The Nieuport 17 was part of a series of classic airplane designs that emerged early in World War I with the beautiful little Nieuport 11, the 'Bebe' (Baby). The Bebe was succeeded by a long series of successful Nieuport fighters that included the 17, 23, 24, 25, 27, 28, and, too late for World War I combat, the 29.
The Nieuport 17 incorporated ideas of Eduoard Nieuport and Franz Schneider, who hoped to arrive at the optimum combination of the best features of monoplanes and biplanes in what was termed the "sesquiplane" (one and one-half wing) configuration. The Nieuport 17 featured a large top wing and a smaller and narrower lower wing, joined by a V-shaped strut. This combination gave most of the great visibility and low drag of a parasol monoplane, plus the structural bracing of a biplane. It was given to Gustave Delage to develop the concept into fighter-plane designs.
The Nieuport 17, which like the later Sopwith Camel had its pilot, fuel, engine, and guns concentrated in a small area, had excellent maneuverability and was a pleasure to fly. When the Nieuport 17 first appeared in March 1916, the French had not perfected a suitable synchronizing device to allow safe firing through the spinning blades of the propeller, so the Lewis gun was mounted over the top wing. A synchronized gun was fitted later.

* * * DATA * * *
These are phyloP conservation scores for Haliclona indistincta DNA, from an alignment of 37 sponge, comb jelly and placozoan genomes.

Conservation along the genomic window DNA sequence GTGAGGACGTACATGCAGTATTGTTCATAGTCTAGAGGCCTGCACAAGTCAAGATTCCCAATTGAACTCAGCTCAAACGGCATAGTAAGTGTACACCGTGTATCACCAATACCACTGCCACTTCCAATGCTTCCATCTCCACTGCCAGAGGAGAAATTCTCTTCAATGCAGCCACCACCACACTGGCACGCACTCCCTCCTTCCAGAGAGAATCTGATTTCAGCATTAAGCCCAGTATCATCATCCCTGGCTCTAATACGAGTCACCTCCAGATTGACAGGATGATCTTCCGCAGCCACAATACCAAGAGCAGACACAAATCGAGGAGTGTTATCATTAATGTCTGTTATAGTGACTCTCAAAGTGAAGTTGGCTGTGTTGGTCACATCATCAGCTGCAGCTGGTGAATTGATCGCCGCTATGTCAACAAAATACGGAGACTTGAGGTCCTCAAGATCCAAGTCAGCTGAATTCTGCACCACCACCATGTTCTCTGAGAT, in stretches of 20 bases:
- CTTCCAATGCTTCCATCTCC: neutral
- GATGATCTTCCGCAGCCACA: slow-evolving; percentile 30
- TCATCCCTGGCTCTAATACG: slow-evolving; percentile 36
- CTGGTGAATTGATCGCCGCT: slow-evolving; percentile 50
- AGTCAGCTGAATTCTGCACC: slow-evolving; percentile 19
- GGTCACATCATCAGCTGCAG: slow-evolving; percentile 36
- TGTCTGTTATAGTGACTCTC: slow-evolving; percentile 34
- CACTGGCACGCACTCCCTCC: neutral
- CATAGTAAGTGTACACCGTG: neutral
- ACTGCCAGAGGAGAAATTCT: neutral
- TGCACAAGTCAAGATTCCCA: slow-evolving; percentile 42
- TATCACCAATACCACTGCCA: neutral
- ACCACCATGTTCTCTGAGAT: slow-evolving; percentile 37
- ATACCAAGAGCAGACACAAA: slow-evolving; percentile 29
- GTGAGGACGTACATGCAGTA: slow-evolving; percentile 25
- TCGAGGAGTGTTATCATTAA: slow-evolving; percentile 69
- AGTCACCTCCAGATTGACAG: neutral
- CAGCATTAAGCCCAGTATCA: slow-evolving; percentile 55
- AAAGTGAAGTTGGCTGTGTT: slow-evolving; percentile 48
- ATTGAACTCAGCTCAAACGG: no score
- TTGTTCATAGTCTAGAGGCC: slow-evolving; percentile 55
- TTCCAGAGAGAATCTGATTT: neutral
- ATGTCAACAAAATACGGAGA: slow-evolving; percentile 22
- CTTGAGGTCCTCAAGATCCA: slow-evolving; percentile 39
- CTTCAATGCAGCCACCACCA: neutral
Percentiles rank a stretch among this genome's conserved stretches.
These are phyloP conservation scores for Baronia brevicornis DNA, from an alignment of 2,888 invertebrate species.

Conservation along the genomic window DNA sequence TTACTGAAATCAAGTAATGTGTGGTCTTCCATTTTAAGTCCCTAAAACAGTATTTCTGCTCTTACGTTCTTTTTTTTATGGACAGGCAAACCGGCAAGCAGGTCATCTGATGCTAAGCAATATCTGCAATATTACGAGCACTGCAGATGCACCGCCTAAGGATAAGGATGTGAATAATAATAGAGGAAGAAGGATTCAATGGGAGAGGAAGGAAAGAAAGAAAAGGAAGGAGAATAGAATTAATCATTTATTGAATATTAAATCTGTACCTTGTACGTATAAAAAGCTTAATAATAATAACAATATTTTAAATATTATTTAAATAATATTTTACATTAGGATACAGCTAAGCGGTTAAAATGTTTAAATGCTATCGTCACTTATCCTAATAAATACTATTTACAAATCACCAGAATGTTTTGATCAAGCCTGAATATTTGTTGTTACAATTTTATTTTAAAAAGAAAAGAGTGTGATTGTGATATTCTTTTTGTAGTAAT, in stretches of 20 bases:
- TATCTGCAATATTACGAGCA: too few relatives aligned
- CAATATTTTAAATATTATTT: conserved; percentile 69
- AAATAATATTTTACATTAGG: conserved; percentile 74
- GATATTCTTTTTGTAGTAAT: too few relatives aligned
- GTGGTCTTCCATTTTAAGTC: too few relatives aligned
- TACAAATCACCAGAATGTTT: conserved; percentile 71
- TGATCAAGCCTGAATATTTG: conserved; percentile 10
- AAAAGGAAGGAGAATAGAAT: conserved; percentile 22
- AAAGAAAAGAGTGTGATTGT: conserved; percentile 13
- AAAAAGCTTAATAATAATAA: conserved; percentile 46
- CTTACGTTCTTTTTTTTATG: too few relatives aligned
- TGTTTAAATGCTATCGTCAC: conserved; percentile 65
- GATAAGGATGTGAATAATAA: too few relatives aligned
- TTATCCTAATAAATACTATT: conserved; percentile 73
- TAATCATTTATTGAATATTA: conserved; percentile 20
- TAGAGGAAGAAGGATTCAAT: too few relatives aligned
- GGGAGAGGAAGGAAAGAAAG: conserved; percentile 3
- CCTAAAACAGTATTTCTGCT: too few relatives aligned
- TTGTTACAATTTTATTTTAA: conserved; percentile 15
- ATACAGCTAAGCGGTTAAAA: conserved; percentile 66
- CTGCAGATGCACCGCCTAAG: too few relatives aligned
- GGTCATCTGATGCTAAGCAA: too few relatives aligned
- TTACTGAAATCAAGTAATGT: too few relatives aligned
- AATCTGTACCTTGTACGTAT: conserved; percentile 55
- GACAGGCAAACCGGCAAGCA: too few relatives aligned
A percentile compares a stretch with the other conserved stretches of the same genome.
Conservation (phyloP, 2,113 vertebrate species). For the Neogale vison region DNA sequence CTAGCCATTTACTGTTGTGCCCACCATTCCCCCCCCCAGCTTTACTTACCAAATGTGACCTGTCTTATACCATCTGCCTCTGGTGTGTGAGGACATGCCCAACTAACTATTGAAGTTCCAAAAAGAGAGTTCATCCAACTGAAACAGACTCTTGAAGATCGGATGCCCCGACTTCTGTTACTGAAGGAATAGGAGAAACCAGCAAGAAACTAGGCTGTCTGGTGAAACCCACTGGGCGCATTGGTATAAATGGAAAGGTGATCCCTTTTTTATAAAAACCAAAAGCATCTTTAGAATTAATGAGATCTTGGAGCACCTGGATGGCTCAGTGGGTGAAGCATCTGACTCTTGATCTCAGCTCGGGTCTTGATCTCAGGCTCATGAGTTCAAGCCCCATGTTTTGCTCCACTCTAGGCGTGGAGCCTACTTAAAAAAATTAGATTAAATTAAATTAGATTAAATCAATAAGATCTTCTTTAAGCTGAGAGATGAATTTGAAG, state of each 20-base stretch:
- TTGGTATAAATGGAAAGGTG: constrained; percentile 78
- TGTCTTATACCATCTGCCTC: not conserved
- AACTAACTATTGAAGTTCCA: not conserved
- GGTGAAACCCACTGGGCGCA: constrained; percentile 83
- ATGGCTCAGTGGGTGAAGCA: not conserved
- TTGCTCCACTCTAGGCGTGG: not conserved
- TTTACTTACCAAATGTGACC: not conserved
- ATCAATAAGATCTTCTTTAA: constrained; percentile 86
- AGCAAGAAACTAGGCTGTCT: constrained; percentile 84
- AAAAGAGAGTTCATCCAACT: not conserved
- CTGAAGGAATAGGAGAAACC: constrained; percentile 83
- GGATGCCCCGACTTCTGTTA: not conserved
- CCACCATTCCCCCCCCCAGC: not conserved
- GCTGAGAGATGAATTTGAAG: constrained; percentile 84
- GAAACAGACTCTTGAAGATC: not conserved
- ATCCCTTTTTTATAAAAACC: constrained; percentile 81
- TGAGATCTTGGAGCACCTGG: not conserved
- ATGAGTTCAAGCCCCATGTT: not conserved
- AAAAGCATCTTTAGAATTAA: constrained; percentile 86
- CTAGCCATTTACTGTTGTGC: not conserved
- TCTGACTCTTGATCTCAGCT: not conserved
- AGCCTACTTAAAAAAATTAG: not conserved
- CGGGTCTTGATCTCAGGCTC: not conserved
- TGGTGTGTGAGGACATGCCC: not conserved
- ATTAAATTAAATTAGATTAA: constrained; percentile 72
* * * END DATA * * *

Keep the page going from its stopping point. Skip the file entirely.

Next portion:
The Nieuport 17 equipped French, Russian, British, Belgian, and Italian units, and was used by many of the great aces, including 72-victory winner Billy Bishop, the indestructible Charles Nungesser, and the legendary violin-playing ace, Albert Ball.
A classic airplane, the Nieuport 17 greatly influenced German design. An exact copy was produced in Germany as the Siemens D.1 and was used on the both the eastern and western fronts. Many other companies also copied the Nieuport 17's V-strut layout.